Well, if you weren’t painfully aware of this already, the UN has announced today that climate change is, without a doubt, linked to more extreme weather, such as heavier rains, more floods, more severe droughts, stronger hurricanes and cyclones, and more landslides.
The U.N. Intergovernmental Panel on Climate Change (IPCC), along with telling us that we had better address human-induced climate change, announced that countries around the world should be creating disaster management plans to help cope in an increasingly extreme world.
“It is virtually certain that increases in the frequency and magnitude of warm daily temperature extremes … will occur in the 21st century on the global scale,” the IPCC report said.
“A 1-in-20 year hottest day is likely to become a 1-in-2 year event by the end of the 21st century in most regions,” under one of the IPCC’s emissions scenarios.
While delegates from approximately 200 countries will meet in South Africa at the end of the month (starting November 28) to try to move forward on a global climate change agreement, there is little likelihood that the world is going to prevent tremendous climate change. Apparently, decades of warming wasn’t enough for countries to prepare (or was too long to stop fossil fuel industries from massive lobbying and political delay). Global C02 emissions continue to rise and without a groundswell of citizen action, it seems that is unlikely to change in the near future.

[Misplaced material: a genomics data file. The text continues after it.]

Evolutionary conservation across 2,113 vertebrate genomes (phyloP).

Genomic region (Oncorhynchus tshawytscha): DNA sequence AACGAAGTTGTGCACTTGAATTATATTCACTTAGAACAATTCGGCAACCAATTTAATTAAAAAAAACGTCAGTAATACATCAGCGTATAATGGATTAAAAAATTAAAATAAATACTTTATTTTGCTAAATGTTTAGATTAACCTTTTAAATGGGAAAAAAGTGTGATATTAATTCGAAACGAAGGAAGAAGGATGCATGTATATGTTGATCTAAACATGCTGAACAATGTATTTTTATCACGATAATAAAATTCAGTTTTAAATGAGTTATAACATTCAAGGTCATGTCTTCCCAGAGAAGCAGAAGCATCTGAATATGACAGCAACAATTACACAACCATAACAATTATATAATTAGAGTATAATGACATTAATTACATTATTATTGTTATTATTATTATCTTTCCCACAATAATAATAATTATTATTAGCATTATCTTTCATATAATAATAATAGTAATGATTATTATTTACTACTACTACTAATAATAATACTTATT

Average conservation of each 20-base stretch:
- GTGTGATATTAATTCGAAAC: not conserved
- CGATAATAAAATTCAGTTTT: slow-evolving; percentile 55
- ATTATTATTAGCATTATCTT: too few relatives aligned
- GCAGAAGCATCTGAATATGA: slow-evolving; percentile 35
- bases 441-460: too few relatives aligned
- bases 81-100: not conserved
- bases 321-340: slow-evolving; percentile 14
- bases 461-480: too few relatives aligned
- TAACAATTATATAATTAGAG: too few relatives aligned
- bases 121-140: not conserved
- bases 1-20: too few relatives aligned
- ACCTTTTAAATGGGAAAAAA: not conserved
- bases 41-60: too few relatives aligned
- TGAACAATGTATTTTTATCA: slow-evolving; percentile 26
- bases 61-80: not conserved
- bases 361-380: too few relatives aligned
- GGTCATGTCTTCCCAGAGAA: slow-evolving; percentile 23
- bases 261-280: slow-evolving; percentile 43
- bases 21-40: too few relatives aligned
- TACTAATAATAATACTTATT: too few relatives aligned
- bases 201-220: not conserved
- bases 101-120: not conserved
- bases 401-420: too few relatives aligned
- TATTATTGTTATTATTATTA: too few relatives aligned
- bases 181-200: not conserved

Some more, specific predictions from the IPCC:
- There’s a 2/3 chance that heavy rainfalls will increase around the globe.
- The number of tropical cyclones per year may increase or stay the same, but the severity of the cyclones that form is likely to increase (same goes for hurricanes).
- “There is medium confidence that droughts will intensify in the 21st century … due to reduced precipitation and/or increased evapotranspiration,” including in “southern Europe and the Mediterranean region, central Europe, central North America, Central America and Mexico, northeast Brazil and southern Africa,” according to the report.
- Shrinking glaciers and permafrost are also likely to trigger more landslides.
- More heat waves are also “very likely” around the world.
Sound like fun? Well, this is what we’re signing up for by not working to address climate change NOW.
Of course, there will still be global warming and climate change deniers, and they will still hold too much control over our political system.
Flood photo by jps246